The Student News Site of Georgia Highlands College

Six Mile Post

The Student News Site of Georgia Highlands College

Six Mile Post

The Student News Site of Georgia Highlands College

Six Mile Post

The Wishing Wall: a mural that lives on

 

Anna Crusselle
“I went and took a bunch of pictures of different places. I was really hoping that they would fall in love with the space that it is in now and they did. Then our Chief Business Officer, Jamie Petit said that they can have that wall,” Jessica Lindberg said.

 

The Cartersville campus welcomes a new mural in the STEM building, crafted by two Israeli artists, Maya Gelfman and Roie Avidan. This mural, part of the “Mind the Heart” project, gives students a chance to contribute to its creation.

According to Avidan, the Wishing Wall is a project that aligns with their previous works, particularly the theme of blackbirds. However, the distinctive aspect of this project is that it features scrolls that carry people’s wishes.

Gelfman and Avidan visited students in various areas of study like art, film, nursing and ecology.

“We had a talk and gave them a question. Whoever wanted to participate sent in a wish and those are the ones that are printed on the scrolls,” Gelfman said. “There is a t.v. screen on the wall near the mural that is going to be exclusively scrolling through all the wishes anonymously. That digital wall, which tells you what is inside those scrolls, will keep living on.”

Anna Crusselle
“If you look from the outside, in, then you see in certain hours of the day, the reflections of the trees makes the birds look like they are flying between the leaves,” Gelfman said.

 

The digital screen enables anyone, even after the artists have left, to contribute additional wishes to be displayed anonymously. Students can send in a wish by scanning the QR code on the wall near the mural.

“We’ve never done something that can go on living after we’ve left,” Gelman said.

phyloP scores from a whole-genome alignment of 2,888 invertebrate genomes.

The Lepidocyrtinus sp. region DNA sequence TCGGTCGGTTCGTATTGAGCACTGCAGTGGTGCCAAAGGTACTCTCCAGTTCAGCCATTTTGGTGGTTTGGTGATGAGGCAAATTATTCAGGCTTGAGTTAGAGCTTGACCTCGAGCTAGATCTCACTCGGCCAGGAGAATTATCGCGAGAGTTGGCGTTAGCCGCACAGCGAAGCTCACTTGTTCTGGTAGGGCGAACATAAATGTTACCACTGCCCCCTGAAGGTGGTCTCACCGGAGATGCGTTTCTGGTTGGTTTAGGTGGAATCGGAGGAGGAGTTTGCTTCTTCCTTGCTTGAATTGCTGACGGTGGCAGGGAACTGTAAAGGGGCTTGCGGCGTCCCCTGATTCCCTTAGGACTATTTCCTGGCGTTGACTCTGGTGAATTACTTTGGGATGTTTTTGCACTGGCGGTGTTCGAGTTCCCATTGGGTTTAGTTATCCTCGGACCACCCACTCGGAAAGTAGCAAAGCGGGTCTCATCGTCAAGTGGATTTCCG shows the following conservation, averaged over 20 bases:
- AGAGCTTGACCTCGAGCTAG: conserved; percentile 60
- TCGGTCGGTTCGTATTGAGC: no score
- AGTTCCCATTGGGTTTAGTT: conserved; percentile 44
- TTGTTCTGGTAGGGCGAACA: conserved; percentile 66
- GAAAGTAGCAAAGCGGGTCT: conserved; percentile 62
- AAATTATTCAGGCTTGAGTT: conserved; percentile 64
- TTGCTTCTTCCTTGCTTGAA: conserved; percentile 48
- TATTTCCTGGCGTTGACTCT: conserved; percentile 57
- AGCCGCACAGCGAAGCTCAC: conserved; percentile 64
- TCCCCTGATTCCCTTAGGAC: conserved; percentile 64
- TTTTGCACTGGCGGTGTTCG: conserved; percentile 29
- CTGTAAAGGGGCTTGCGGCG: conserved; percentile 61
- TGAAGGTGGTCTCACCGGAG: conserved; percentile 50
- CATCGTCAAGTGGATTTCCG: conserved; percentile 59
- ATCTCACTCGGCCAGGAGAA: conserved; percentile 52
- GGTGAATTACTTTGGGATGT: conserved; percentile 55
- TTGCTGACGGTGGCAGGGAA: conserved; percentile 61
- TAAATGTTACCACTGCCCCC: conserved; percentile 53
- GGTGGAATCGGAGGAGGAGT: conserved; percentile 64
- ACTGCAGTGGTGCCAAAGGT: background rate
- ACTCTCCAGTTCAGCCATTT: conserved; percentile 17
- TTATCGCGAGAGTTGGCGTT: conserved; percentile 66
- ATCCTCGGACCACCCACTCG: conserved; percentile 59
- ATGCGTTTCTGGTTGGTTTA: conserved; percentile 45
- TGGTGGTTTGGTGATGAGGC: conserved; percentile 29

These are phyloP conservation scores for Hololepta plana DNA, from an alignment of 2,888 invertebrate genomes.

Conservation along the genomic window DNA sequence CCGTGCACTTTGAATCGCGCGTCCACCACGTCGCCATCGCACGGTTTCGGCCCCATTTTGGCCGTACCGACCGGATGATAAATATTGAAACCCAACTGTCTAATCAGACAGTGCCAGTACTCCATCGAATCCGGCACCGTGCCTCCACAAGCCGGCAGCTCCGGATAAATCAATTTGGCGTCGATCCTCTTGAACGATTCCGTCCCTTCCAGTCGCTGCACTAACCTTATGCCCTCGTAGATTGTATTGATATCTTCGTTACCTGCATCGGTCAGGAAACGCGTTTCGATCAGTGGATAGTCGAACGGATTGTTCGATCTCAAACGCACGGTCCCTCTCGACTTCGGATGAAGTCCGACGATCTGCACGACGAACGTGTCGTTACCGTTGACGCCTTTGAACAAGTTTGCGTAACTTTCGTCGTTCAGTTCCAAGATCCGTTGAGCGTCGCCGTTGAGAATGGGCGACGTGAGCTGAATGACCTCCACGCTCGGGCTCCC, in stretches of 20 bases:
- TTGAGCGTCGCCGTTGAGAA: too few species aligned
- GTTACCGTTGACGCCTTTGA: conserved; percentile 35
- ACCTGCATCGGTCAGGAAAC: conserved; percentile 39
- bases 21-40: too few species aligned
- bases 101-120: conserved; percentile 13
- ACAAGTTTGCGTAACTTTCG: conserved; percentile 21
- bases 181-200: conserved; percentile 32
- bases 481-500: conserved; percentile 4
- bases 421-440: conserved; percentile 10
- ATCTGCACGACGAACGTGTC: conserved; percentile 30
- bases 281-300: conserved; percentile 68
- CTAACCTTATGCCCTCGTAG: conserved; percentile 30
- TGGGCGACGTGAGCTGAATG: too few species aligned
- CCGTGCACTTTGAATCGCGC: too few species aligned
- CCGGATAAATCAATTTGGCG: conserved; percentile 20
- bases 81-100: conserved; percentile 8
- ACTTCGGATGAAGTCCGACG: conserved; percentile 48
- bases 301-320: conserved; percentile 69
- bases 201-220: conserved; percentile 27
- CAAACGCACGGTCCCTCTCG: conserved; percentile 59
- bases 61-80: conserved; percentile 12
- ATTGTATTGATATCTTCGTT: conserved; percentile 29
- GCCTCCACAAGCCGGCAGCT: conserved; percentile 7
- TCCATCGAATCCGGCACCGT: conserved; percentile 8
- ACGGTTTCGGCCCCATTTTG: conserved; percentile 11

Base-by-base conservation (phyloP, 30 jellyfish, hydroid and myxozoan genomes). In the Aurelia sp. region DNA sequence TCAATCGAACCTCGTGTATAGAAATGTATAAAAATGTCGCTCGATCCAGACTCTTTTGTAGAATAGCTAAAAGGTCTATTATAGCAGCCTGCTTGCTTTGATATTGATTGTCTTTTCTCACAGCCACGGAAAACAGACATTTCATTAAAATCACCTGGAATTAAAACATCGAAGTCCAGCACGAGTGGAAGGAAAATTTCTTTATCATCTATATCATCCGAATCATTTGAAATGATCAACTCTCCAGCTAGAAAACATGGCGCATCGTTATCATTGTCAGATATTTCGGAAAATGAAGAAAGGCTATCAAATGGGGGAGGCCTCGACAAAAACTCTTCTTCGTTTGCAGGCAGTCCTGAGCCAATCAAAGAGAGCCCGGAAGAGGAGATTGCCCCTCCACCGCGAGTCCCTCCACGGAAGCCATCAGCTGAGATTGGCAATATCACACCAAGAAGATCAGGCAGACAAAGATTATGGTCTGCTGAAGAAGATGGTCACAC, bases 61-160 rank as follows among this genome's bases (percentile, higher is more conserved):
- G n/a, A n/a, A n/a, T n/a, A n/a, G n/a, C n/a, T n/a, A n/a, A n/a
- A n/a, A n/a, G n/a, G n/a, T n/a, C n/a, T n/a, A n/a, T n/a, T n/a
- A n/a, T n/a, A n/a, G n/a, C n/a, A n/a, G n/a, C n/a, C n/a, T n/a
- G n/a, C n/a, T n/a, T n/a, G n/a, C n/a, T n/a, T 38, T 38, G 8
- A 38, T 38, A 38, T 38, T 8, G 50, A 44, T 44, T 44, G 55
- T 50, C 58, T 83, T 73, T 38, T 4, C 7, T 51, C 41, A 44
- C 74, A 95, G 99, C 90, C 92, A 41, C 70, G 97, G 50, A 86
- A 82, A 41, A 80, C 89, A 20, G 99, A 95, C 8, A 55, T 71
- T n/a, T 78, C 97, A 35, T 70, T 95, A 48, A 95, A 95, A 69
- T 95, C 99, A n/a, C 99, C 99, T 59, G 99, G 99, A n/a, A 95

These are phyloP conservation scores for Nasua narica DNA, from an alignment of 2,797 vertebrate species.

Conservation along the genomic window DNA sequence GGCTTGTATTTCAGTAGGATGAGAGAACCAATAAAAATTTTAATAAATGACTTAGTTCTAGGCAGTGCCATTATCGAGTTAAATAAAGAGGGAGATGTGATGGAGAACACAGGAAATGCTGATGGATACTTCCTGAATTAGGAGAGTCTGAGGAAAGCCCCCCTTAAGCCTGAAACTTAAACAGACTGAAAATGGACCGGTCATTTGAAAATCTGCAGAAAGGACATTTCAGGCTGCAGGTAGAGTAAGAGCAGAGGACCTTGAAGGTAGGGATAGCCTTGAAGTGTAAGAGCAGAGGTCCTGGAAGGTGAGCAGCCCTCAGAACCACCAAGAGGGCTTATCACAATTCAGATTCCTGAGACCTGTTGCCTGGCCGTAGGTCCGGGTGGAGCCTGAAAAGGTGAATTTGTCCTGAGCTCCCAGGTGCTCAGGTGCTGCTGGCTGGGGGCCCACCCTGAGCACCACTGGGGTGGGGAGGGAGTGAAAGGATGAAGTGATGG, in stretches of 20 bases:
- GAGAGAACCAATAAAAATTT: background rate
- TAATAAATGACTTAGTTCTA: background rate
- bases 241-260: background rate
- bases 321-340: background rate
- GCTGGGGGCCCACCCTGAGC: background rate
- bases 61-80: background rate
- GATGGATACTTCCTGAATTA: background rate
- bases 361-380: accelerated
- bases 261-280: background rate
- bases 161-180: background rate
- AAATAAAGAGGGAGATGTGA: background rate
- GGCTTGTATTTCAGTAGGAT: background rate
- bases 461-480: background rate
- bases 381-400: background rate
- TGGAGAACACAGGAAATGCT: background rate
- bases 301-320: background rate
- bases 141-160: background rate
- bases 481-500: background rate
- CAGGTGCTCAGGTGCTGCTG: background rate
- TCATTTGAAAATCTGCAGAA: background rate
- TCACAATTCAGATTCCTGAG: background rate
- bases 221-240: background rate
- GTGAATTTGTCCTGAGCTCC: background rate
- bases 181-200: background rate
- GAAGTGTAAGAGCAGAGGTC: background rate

Anna Crusselle
“The Wishing Wall is its own project, but it connects to our previous works like the blackbirds which are a theme we work with, but with what we did here, these scrolls actually have people’s wishes on them. It was definitely connected and put together for GHC,” Roie Avidan said.

“Students who notice the mural will become momentarily aware of the space and the light. That moment of presence may make them more aware of themselves and through that, the present moment,” Avidan said. “Secondly, they will get an uplifting feeling while walking in. Their eyes will be pulled upwards, their gazes will follow the soaring birds.”

“The meaning of the birds and their connection to their tangle; almost everything that’s in the past such as where one comes from. Circumstance, upbringing, failures and triumphs can be a chain that holds them back or an engine that grants them wings,” Gelfman said. “It’s a matter of perspective and choice, of what you do with what you’ve got.”

Mind the Heart was founded in 2009 by Gelfman and Avidan and it has left its mark in over 100 cities across five continents. From the Israel National Museum to the National Cathedral in Washington D.C. and even orphanages in Kenya and Uganda.

The connection between GHC and the artists was established through the Israeli consulate and specifically, Dana Nichols at the University System of Georgia. The artists were temporarily residing with the Dean of Humanities, Jessica Lindberg, while in the United States.

Anna Crusselle
Gelfman and Avidan incorporated students’ wishes on the scrolls as a way for the mural to continue living on after they have left. “That digital wall near the mural, which tells you what is inside those scrolls, will keep living on. So anybody, even now that we’ve left, who wants to add another wish to that digital screen can send it in.”

Lindberg walked around campus to see which place the mural would fit in once it was clear that a mural would be created.

“What I love about it is the way it looks from the outside too and the way the tree’s reflections are cast on the wall. It looks like you can see the trees both inside and outside, it’s just beautiful,” Lindberg said.

To learn more about the “Mind the Heart” project, visit www.mindtheheart.org, follow @mindtheheartproject on Instagram or contact them at [email protected].

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About the Contributor
Anna Crusselle, Managing Editor
Anna Crusselle serves as the Managing Editor of the Six Mile Post. Her academic focus lies in journalism, and she possesses a deep passion for writing. Anna's writing portfolio predominantly comprises features and news articles, although she approaches any genre of storytelling with enthusiasm. During her leisure hours, she engages in various hobbies, including contributing to her personal blog, playing the piano and participating in the church choir as a singer. Her dedication to her studies reflects her aspirations of pursuing a career in investigative journalism. In addition to her editorial role, she also holds the position of secretary in her family's land surveying business.

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